BY: CAMI KAPLAN
The ocean is an expansive and largely unexplored place. There are many things that humanity doesn’t know about the ocean, but for a man named Glenn Rivera, the ocean brings about memories and truths that only Glenn and his peers are able to know. About three weeks ago, I walked into my English class and saw on the agenda that my teacher was introducing a new assignment. The agenda said something along the lines of, “Interview Project.” As I saw this, I thought nothing of it. However, as my teacher explained that I would have to interview a refugee or a war veteran, I began to grow nervous. I realized that I didn’t personally know anyone who fell into this criteria. I was nervous because I was afraid that the questions I would ask would evoke a strong emotional reaction out of the interview subject. I didn’t want to make this person feel uncomfortable or remind them of events that they have probably tried hard to forget.
A couple of days later, I told my mom about the project. I asked her if she knew anyone that I could interview. She immediately lit up and said that her good friend Glenn served in Vietnam, and that she would ask him if I could interview him. I had spent the past Friday night having dinner with Glenn and my mother, and I felt generally comfortable around him. I was surprised to find out that he had been in a war where he witnessed many atrocities because he seemed like such a fun and lighthearted and easygoing person, and I never would have expected that he had been through such emotional trauma. It changed the way I viewed him as a person.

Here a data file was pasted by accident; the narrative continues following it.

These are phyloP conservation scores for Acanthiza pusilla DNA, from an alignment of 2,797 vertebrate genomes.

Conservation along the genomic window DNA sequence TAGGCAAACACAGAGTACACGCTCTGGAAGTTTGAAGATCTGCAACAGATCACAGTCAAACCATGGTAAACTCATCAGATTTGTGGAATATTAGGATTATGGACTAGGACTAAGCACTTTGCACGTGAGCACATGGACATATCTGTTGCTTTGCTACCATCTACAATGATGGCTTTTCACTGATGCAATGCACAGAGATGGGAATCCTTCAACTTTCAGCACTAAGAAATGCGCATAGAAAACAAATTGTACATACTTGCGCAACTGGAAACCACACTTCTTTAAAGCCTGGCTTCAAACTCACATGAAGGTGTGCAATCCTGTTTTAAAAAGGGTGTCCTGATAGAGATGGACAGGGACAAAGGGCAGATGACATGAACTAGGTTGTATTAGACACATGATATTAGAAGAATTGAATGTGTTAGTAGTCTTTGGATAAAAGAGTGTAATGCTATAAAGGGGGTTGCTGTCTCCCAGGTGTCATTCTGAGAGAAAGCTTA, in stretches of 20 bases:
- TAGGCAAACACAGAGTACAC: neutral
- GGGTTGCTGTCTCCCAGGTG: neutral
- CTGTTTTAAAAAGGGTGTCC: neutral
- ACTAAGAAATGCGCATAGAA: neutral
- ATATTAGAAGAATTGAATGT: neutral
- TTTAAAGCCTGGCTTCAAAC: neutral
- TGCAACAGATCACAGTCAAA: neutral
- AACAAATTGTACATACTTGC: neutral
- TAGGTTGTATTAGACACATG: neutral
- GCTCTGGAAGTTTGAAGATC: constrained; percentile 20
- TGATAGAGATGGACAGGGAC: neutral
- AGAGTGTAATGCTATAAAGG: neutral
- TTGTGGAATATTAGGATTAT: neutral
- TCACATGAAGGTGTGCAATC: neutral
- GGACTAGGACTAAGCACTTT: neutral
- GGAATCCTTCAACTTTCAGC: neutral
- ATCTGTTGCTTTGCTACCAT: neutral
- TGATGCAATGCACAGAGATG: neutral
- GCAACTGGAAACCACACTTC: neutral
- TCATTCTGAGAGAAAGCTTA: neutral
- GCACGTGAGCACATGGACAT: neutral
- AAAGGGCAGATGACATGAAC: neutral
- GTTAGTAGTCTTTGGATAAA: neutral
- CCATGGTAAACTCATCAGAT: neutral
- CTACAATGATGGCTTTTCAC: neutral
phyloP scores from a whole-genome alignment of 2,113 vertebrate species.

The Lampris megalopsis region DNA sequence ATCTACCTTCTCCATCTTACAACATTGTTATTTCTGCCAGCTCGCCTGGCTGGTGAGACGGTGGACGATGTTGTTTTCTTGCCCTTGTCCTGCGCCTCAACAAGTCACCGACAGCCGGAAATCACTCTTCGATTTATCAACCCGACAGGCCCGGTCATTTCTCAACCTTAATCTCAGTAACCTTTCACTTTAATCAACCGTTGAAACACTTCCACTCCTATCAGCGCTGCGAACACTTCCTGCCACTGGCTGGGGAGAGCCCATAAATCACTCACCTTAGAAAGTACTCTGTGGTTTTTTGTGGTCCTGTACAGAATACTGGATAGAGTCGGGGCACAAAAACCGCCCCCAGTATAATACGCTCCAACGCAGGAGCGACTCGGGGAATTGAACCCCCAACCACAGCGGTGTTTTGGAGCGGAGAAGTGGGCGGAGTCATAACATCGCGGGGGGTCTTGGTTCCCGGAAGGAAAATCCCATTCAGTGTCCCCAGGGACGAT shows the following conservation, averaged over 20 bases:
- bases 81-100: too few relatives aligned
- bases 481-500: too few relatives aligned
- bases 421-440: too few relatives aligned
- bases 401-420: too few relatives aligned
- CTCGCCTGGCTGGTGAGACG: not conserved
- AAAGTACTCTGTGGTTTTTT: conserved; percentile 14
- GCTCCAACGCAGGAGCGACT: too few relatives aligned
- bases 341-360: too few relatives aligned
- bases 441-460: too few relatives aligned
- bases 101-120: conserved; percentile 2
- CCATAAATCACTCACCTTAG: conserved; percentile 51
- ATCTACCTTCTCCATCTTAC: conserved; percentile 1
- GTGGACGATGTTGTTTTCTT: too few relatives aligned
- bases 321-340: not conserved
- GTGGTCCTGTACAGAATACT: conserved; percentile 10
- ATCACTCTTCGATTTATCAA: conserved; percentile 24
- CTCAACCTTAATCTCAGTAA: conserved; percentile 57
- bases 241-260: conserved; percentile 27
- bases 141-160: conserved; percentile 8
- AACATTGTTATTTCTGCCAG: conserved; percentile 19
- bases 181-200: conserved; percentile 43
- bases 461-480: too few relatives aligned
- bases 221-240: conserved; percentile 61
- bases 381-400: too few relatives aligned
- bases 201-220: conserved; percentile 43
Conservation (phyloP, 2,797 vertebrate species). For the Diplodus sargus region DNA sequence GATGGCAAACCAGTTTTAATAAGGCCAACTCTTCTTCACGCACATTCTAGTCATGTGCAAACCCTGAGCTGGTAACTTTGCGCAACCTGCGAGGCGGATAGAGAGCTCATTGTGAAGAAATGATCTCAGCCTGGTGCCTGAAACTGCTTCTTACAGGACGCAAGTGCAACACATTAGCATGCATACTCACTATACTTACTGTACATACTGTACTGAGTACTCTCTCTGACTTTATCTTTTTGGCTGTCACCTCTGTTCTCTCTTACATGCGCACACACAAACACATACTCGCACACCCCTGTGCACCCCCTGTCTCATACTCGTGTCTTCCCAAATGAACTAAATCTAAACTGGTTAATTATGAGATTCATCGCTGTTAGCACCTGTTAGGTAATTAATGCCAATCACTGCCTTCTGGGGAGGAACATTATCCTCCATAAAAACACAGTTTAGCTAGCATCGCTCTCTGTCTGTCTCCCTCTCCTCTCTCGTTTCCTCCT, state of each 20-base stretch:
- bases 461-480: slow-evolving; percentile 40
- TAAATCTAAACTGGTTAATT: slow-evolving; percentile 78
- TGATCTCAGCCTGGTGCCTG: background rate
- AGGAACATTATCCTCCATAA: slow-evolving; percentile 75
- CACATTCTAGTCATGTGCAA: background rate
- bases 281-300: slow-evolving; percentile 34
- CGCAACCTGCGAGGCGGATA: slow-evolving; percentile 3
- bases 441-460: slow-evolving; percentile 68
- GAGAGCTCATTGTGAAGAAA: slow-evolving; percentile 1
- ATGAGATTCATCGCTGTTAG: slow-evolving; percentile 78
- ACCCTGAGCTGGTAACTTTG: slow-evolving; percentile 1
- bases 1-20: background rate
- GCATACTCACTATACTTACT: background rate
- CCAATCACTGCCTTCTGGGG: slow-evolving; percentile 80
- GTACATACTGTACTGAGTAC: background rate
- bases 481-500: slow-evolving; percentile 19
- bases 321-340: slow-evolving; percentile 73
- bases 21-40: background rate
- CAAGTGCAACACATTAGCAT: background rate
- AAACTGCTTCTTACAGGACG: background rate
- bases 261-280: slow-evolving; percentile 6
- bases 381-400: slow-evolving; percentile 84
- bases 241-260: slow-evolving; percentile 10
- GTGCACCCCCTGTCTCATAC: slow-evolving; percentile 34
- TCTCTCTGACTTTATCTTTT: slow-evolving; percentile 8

On Tuesday, October 14th, Glenn came to our house in Moss Beach, which is near Half Moon Bay. He arrived around 2:30 P.M.. We originally met him because he was our next door neighbor at that house, but he moved a couple of months ago. He had been to this house many times and seemed comfortable in it. To me, Glenn looks like your average 67-year old man. He has gray hair and a short, white beard. He has bright, piercing eyes that are as blue as the ocean. He has tan skin because he spends a lot of time outside. He and his wife were florists in San Francisco before they retired and moved to Moss Beach. Glenn has lived by the coast for the past ten years. Unfortunately, his wife became ill with cancer and passed away shortly after their move. His time in Vietnam was spent on a ship, which was named the USS Bronstein DE 1037. I realized that he has experienced very emotionally traumatizing things while being near or on the ocean, and I wondered if living near the coast brought back difficult memories for him. We sat on the deck of the house, which looks right out over the Fitzgerald Marine Reserve, near the famous Mavericks surf spot. I thought that overlooking the ocean would be a good spot for the interview because of the beauty of it, but also because of the relation between the topic of the interview and the ocean. It was a fairly gloomy day, which is typical of Moss Beach. The fog made the view hazy and misty, but the view of the ocean was still clear. Seals and pelicans surrounded the marine reserve, the pelicans plunging in and out of the water and the seals slowly swimming to the surface and then retreating.
I started the interview with asking if the experience was difficult for him to talk about.
He responded with, “No, it’s not difficult to talk about for me. Being a veteran is not a big part of my identity, and I don’t really talk about it much.”
This did not surprise me since I had known him for a few months and did not know he was a veteran until I started this project.
I asked, “Did you enlist or were you drafted?”
He said that he was drafted at the age of nineteen.
After learning the small details, I said, “This may be a very vague question, so feel free to interpret it however you want to. What was your war experience?”